By LINDSAY WELBERS
The 55th University of Chicago Folk Festival hopes to attract fans from every corner of its musical genre with this year’s lineup.
“This year’s theme is balancing between a bunch of different crowds,” said Chris Kyriazis, president of the Folk Festival. “There are people who come to see virtuosos but a lot of people aren’t at a level that they’ll sit down and listen to any instrumental sound. Some people are more interested in being exposed to a few different styles of music.”
The Folk Festival will be held Friday, Feb. 13 through Sunday, Feb. 15 at Mandel Hall, 1131 E. 57th St.
This year, Kyriazis said, the festival shied away from calling in bigger acts like Bobby Hicks, last year’s headliner, so they could focus on bringing a more diverse set of acts.
John Lilly, Friday night’s headline act, is a Chicago born but West Virginia-based vocalist who accompanies himself with acoustic guitar and mandolin.
Lilly’s music has been compared to the early country sound of Hank Williams and Jimmie Rodgers but with a sunnier disposition and plenty of yodeling.
Jerron “Blind Boy” Paxton, is multitalented enough that Kyriazis said he isn’t sure exactly what instrument he will play.
Paxton is skilled on the banjo, ragtime piano and fiddle. His sound his reminiscent of folk music from the 1920s and 1930s.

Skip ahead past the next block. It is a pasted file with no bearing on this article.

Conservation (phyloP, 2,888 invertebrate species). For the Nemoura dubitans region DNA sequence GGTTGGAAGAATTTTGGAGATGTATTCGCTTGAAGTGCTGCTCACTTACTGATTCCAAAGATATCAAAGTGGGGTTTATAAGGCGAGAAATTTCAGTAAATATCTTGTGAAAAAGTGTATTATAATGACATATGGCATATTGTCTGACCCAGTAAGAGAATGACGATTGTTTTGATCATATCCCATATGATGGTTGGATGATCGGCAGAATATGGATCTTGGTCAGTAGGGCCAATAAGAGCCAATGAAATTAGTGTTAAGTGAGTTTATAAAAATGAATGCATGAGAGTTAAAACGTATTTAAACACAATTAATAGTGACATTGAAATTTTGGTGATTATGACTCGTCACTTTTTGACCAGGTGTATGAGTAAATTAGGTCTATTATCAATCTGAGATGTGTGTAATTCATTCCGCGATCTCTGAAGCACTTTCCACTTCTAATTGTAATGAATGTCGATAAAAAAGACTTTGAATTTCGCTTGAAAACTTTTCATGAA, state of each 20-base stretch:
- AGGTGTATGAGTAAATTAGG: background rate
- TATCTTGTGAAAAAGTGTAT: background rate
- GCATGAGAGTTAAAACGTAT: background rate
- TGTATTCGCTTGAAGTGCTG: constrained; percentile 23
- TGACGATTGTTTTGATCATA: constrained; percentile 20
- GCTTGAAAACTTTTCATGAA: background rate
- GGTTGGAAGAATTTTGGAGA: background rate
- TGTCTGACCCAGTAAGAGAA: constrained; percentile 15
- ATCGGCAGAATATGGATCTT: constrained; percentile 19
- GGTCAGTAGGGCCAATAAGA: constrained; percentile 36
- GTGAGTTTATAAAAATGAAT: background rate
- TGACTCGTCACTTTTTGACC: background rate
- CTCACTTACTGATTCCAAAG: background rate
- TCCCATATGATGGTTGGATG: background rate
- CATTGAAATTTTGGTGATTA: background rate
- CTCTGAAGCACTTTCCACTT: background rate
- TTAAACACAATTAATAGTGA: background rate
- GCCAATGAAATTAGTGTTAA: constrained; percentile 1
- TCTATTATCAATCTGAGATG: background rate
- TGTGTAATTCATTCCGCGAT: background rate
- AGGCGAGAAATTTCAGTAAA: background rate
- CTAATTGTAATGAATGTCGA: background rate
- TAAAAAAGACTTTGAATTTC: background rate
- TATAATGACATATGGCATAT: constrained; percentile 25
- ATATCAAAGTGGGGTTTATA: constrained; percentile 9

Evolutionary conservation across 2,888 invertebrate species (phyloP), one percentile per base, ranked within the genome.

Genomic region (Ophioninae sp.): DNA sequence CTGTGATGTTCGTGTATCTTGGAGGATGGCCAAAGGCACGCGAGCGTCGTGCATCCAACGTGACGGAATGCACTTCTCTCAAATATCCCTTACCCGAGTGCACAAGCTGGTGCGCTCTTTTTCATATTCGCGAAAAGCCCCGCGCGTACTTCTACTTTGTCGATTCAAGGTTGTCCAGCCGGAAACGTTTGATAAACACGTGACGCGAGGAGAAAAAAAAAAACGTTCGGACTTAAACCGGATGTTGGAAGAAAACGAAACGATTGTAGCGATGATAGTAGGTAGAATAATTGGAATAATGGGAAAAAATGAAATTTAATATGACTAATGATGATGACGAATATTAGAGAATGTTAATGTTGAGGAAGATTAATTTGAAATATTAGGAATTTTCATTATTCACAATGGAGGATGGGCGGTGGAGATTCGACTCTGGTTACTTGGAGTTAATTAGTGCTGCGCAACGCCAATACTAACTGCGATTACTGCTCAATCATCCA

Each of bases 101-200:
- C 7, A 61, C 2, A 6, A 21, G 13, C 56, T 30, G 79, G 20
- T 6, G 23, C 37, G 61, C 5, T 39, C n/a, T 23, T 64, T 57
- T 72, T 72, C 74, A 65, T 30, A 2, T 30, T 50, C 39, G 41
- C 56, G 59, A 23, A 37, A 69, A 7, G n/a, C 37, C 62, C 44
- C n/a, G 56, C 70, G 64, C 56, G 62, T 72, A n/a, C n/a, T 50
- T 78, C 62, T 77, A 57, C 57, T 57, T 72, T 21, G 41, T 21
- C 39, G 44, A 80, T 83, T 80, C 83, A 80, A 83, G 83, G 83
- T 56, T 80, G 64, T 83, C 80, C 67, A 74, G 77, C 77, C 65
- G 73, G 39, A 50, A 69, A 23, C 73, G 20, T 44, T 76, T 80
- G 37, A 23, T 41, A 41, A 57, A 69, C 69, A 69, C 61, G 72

“It’ll be difficult to do in a 30 minute set,” Kyriazis said.
Paxton will play one set on Friday night and a second set as Saturday night’s headline act.
Other acts include more traditional Folk Festival acts, with Irish fiddle, bluegrass, blues, country and Balkan accordion acts.
Saturday and Sunday will also see a variety of workshops focusing on a range of topics including “Jamming on Recorder” and “Yodeling for Everyone.”
Workshops will run continuously from 10 a.m. through 5 p.m. on Saturday and noon to 3 p.m. Sunday at Ida Noyes Hall, 1212 E. 59th St.
Other workshops include the family-friendly “Wiggleworms,” an imaginative musical play session hosted by the Old Town School of Folk Music.
Workshops based on Irish dance and the basics of Middle Eastern hip movements, including the differences between Turkish and Egyptian styles are just a few of the events available.
Sunday’s musical workshops include a noon performance by Paxton, explaining how he came to master blues, jazz, old-time and ragtime before he was 25 years old.
Tickets can be purchased at the Logan Center or Mandel Hall box offices, or online at ticketsweb.uchicago.edu. For more information visit uofcfolk.org or facebook.com/ucfolkfest.